Longlisted for the 2022 International Booker Prize, Daniel Hahn is translator of Phenotypes.

Previously shortlisted for the 2016 Man Booker International Prize with A General Theory of Oblivion, here, Daniel Hahn discusses the complexities of translation and reveals how he came to reading late as a child. 

Daniel Hahn

Written by Daniel Hahn

How does it feel to be longlisted for the International Booker – an award which recognises the art of translation in such a way that the translators and author share the prize money equally should they win?

I’m delighted, as I’m sure all of us on the list must be. There are many motivations for translating, but one of them is an urge to bring a book to new readers. Phenotypes is definitely one of those for me – I think it’s a truly astonishing work, not just important for its subject and how that subject is handled, but also incredibly original and sophisticated as a work of literature – and so anything that helps it to the attention of more readers is so welcome.

What first drew you to working in translation and how do you find translating fiction in particular?

I came to translation accidentally, which used to be more common as an origin story than it is now; and it still surprises me a little that it’s occupied so much of the past fifteen years of my life. Much of what I translate is fiction, but not all – but I think it’s fair to say that, of the areas in which I work regularly, fiction is probably the kind of writing I’d be least able to do for myself (I write non-fiction, I’ve done books for children), and that’s part of its unique pleasure. On some level I get to be an occasional writer of real masterpieces despite being entirely unequipped to write them.

What’s your earliest reading memory?

I have relatively few memories from early childhood, but I do remember being read to, and having stories told to me, by my parents, if not actually reading them myself. I remember some of the books I loved at the time, too. But my own memories as a reader myself become more intense rather later. I did not master independent reading particularly early, which apparently was a source of some irritation to me at the time.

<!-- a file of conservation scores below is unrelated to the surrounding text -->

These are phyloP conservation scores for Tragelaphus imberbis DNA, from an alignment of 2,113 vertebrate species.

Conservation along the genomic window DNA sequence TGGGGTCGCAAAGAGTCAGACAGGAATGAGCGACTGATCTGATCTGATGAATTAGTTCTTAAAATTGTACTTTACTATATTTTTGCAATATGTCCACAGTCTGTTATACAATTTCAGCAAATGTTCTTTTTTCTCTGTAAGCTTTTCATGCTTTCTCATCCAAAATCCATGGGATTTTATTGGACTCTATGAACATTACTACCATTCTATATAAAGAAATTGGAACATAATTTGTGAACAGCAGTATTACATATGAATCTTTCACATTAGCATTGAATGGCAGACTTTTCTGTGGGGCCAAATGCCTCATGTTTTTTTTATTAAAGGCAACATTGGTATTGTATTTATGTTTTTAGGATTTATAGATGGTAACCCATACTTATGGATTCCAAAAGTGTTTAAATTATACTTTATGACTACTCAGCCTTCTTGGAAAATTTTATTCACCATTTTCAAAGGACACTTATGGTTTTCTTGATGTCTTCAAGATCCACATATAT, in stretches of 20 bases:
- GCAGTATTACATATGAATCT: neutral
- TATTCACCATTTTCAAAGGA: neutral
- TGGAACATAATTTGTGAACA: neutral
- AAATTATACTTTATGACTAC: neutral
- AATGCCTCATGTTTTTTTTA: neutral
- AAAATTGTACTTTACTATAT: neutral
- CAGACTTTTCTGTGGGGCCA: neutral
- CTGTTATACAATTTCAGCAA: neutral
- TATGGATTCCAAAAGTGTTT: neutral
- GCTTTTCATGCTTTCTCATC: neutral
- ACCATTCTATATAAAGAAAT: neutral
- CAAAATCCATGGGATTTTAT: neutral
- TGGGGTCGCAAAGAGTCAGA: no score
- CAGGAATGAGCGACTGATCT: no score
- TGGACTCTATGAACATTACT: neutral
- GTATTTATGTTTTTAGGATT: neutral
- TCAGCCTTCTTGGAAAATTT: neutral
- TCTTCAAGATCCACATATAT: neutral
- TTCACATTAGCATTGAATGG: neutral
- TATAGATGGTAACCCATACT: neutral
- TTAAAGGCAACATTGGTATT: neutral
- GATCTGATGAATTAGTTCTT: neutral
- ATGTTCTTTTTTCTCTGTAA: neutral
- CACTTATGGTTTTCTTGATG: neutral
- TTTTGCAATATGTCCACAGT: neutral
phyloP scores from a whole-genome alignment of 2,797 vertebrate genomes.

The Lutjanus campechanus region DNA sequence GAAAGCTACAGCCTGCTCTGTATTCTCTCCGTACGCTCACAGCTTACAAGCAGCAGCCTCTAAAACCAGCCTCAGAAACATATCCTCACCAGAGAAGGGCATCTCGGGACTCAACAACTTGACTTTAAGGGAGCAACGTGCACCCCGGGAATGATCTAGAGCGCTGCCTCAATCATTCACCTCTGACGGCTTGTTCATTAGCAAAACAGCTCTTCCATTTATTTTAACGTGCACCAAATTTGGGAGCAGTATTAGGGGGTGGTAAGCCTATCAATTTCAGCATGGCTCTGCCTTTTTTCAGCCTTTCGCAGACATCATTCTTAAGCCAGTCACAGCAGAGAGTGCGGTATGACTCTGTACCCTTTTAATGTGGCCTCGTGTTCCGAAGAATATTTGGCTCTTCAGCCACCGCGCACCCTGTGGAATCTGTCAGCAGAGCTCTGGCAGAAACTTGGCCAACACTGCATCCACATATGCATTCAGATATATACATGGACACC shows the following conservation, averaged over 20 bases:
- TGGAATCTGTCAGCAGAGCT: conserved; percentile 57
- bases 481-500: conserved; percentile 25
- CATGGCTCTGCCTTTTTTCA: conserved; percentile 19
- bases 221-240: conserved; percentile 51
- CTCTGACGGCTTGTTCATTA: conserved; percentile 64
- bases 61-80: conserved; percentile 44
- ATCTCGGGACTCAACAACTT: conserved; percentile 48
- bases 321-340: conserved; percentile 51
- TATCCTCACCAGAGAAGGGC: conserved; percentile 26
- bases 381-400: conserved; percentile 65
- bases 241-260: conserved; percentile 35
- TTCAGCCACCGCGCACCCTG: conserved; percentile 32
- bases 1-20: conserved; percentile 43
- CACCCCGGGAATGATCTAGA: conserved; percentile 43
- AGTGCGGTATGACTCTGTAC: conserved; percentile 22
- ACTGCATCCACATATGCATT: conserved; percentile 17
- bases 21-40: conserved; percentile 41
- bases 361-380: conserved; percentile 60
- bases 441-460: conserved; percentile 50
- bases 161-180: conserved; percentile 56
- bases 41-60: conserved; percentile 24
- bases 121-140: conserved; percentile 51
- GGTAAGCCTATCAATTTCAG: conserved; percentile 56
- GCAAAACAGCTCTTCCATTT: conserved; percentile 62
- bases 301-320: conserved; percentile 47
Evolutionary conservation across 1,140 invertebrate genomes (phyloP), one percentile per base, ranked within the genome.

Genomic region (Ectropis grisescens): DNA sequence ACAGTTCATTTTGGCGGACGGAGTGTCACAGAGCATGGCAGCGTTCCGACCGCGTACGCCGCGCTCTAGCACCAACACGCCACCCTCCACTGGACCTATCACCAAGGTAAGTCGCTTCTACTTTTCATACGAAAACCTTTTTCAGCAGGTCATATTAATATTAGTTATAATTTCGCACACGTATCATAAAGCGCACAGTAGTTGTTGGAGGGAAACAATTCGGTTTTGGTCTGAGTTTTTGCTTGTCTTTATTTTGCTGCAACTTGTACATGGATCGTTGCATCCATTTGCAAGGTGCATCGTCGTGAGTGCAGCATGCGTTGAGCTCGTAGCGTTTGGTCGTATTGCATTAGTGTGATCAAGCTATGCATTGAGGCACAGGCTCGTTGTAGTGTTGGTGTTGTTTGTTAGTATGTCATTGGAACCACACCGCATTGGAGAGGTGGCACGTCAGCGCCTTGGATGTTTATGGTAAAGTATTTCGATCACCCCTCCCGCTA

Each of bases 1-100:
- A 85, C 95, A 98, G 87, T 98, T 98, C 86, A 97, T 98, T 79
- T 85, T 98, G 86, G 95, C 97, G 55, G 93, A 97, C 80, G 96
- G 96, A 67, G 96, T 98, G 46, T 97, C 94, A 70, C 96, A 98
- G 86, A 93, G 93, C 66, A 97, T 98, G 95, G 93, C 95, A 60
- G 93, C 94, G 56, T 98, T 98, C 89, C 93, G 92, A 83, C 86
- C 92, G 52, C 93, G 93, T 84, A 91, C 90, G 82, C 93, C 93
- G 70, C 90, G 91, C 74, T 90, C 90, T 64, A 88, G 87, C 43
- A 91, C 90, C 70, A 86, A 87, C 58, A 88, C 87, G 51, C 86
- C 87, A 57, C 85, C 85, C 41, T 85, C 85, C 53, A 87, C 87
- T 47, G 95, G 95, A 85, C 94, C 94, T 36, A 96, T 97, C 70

José Eduardo Agualusa and Daniel Hahn 2016

On some level I get to be an occasional writer of real masterpieces despite being entirely unequipped to write them

What did you enjoy most about translating Phenotypes?  What did you find most challenging?

Often the answer to these questions is the same – if the challenges weren’t themselves a big part of the enjoyment, I wouldn’t be doing this job. And in the case of this book in particular, the challenges were considerable. There are so many stylistically and formally bold aspects to this thing that Paulo [Scott, author of Phenotypes] has crafted, and they all need to be intact, they need to confront and challenge our new readers as boldly as the source text did its Portuguese-language readers. There are sentences that need to maintain real complexity, and shift in tone along the way, all the while maintaining some real readerly propulsion; the book is at least in part about language, or rather, about terminology, and obviously such matters are inherently tricky to recast in an entirely different linguistic world; there are big ideas, and important ones, threaded through the whole book, but it has to feel at least substantially driven by character and voice, rather than like a treatise of some kind; and, oh, many other things…

What steps do you take in your process to marry your work with the author’s, beyond literal translation?

However you define ‘literal translation’ – a phrase I avoid at all costs – it’s always going to suggest a diminished version of the work, a version whose sole purpose, I suppose, is the preservation of nuance-less meaning. But this is a novel with a very particular culture underlying it; shaped by very particular experiences, on behalf of the characters but also the author; and crafted into a reading experience that I think would be entirely absent from any translation that was not highly alert to rhythm and shifting diction and cultural particularity. This is one of the hardest books I’ve translated (and one of the best, I think), but not because it’s hard to grasp anything as simple as the surface meaning of the words. Translating something like this requires research, and listening, and humility and all manner of other things that aren’t to do with a simple interchange of word A with word B.

What is a classic translated book you’d recommend & a translated book from the past 10 years?

I grew up on Asterix, so I can’t not give that as my answer, I think. I’m sure it formed my sense of humour as a child (and taught me quite a lot), and it’s also a delightfully enabling thing for a grown-up translator to return to. Technically it’s a whole series rather than a book, of course, but that also means it obligingly spans classic to recent all in one answer…

Tell us a lesser-known (fun) fact about you.

Somewhere, in some cardboard box or other, there exists an audio recording of a famous scene from Macbeth, in which I am reading the part of Macbeth and Judi Dench is playing the Lady. (She was very good.)